Oxidation of PUFA doesn’t only happen when oils are used for frying over and over again. Also, when the oil in a clear bottle is left in your shelf or at the supermarket for a long time, exposing it to light and heat, oxidation occurs. 

So what is the problem with over consuming PUFAs?

The more food you consume that includes these PUFAs, the more that it is accumulated in your bodies tissue. It takes years for these fatty acids to turnover in adipose tissue. This means it takes time to undo some damage – even if you shift to a healthier diet.

So, what is this Omega ratio? Consuming too much Omega-6 isn’t just the problem. But actually, a deficiency of Omega-3. That is why the ratio of consumption of the types of PUFAs must be improved. Getting more Omega-3s while reducing Omega-6. Unfortunately, this is hard to do in a world full of processed foods and oils.

Now before you ask- A SUPPLEMENT IS NOT THE ANSWER! Yes, the ratio here is important, BUT the Omega-6 overload can’t be fixed by taking too much Omega-3 supplements to balance it out. Too much of anything is harmful, and this is why we use real food vs. supplements. Just like Omega-6, Omega-3s can also be oxidized and excessively consuming it is just as inflammatory. Omega-3s from whole foods like fish, oxidation is rarely to happen versus the Omega-3 supplements are commonly oxidized.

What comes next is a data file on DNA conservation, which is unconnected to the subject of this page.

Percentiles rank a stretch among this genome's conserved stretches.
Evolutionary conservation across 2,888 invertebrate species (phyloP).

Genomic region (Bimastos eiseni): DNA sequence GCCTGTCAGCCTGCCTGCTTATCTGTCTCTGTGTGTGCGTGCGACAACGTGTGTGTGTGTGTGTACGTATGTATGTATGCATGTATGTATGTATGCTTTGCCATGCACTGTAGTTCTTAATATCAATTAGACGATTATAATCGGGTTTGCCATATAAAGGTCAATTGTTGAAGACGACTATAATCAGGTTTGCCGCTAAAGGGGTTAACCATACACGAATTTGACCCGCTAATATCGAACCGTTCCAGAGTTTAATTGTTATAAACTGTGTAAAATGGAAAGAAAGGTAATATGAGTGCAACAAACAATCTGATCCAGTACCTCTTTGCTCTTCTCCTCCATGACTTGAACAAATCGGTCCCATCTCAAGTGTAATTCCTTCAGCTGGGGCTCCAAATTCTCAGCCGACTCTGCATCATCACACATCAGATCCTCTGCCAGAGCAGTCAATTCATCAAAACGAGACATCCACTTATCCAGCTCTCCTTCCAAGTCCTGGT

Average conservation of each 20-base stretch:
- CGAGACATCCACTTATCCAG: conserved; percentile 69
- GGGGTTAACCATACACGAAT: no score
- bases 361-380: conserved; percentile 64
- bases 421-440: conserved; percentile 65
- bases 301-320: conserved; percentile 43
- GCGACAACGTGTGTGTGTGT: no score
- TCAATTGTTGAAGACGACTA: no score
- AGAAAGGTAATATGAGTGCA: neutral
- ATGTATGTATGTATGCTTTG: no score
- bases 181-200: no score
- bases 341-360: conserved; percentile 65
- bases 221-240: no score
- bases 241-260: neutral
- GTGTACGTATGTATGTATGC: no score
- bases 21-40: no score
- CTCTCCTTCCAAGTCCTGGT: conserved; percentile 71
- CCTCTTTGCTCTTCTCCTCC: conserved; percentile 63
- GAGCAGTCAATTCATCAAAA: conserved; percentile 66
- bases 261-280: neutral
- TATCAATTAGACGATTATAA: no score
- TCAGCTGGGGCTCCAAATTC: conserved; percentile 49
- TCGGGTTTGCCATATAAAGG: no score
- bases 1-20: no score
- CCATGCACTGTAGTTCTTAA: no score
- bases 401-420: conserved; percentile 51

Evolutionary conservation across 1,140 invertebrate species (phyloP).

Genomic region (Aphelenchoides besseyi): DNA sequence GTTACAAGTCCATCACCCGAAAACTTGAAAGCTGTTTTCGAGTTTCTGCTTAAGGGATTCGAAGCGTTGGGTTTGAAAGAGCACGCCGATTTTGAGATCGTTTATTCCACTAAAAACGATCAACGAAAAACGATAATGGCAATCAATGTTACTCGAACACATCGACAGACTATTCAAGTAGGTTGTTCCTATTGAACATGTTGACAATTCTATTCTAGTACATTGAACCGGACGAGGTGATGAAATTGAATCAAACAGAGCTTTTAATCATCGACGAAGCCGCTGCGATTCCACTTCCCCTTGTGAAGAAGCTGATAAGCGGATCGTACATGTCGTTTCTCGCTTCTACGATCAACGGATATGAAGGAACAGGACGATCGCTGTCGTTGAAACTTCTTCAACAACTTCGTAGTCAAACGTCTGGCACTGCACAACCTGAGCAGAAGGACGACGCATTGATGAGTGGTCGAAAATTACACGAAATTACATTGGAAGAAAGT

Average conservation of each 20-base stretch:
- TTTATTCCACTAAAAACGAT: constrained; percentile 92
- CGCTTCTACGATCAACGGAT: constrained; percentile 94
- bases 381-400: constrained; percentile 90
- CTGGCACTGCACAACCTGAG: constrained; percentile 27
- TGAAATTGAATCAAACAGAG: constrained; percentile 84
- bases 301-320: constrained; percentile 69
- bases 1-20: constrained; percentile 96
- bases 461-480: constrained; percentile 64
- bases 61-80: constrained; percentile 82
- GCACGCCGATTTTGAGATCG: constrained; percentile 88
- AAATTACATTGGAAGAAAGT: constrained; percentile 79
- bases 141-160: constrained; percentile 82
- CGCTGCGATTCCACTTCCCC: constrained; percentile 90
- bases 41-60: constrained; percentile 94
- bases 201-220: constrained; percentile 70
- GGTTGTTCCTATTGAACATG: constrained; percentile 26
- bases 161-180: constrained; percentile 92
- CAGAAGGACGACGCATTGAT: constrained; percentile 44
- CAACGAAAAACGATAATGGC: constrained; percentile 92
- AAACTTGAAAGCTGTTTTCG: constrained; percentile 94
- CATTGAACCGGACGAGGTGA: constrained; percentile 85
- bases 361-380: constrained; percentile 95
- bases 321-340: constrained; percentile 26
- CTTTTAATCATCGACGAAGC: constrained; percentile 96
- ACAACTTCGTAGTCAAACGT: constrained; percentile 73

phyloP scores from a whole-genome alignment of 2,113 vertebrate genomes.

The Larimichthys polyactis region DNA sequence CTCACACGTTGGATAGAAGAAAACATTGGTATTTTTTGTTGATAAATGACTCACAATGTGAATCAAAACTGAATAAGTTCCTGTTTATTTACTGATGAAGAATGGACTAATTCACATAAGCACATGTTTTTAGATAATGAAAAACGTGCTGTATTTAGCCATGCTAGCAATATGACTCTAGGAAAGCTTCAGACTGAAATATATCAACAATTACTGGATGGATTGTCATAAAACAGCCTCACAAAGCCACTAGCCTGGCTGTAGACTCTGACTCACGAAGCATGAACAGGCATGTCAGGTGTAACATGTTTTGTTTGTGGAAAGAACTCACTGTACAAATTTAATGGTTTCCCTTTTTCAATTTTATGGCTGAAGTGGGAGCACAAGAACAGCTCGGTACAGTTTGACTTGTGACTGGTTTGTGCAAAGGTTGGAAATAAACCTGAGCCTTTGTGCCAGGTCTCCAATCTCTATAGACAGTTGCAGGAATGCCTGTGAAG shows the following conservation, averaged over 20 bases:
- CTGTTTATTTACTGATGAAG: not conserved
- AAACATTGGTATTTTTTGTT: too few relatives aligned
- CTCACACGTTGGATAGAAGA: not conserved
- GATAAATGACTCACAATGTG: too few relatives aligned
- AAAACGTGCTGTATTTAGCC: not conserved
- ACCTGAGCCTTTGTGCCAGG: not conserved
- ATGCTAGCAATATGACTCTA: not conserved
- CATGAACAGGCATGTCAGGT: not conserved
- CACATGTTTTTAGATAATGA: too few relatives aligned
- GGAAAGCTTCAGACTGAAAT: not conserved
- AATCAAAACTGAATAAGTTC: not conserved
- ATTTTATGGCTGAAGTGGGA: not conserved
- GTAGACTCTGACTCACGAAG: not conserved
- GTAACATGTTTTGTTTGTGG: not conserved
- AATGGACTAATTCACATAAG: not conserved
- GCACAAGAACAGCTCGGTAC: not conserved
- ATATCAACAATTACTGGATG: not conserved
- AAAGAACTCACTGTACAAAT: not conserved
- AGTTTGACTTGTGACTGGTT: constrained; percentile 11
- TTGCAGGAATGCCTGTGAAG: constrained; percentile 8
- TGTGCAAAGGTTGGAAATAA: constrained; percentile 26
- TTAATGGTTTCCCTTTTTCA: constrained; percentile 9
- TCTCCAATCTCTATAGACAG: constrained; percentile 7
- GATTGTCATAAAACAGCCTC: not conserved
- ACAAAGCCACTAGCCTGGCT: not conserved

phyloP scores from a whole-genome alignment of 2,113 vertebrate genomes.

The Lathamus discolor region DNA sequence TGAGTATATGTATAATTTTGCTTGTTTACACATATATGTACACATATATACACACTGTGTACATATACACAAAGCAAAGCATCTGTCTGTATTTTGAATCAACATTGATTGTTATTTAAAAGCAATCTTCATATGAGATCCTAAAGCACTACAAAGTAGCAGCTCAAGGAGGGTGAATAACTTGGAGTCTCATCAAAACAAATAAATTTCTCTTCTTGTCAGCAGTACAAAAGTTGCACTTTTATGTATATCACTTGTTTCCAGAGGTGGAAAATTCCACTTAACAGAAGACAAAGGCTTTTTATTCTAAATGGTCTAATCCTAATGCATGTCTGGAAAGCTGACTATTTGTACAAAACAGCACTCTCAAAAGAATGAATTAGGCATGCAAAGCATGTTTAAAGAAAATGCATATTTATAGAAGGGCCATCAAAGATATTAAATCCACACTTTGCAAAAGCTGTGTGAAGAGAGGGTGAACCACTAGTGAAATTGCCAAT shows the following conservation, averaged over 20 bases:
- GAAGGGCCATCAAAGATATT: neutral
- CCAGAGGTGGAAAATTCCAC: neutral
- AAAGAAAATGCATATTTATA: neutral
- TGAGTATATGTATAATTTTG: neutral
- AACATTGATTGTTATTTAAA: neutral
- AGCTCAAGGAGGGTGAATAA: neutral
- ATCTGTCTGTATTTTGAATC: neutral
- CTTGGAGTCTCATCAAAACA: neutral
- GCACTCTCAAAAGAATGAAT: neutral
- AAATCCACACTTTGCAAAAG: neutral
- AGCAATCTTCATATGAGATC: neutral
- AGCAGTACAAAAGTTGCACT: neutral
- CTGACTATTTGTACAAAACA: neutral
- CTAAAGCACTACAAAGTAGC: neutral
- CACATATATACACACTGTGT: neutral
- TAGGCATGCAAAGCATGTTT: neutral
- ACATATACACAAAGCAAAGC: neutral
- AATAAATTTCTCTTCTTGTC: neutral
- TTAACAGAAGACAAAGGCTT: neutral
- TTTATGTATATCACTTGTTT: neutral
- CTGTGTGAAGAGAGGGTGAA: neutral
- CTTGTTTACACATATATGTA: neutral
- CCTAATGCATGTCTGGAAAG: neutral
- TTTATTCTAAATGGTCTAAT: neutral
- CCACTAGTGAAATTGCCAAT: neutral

For a well-balanced and ratioed PUFAs diet here is a simple list to follow:

  • Stay away from processed and industrial oils like “vegetable oil”, soybean oil, canola oil, etc., and anything made with them.
  • Stick with Extra Virgin Olive Oil, Coconut Oil, Butter, and things like Beef Tallow.
  • Be careful how much nuts you are consuming on a daily basis.
  • Sardines, salmon, and mackerel are the kinds of fatty fish that you should eat more as it has natural Omega-3. Unless you have the assurance that the fish oil supplement you take is of the best quality, you should avoid it as Omega-3s can be oxidized too and fish oil supplements often are.

I hope this didn’t scare you- but makes you feel comfortable for choosing that quality butter over a fake oil.


  1. Eru Penkman says:

    Thanks for laying this out. I’ve been aware of the idea that saturated fat isn’t the poison we thought it was, and that there’s a problem with consuming too much seed oils, but this makes it clear what’s actually happening.

    It’s so ironic that to avoid whole foods with saturated fat, we invented all new kinds of processed foods out of mostly seed oils, refined carbs, sugar and preservatives, and called them “healthy”.

    Thanks for helping people get back to natural unprocessed foods that our bodies can actually thrive on ❤


    1. Thank you Eru!

      Seed Oils are a huge part of the chronic inflammation problems we see today.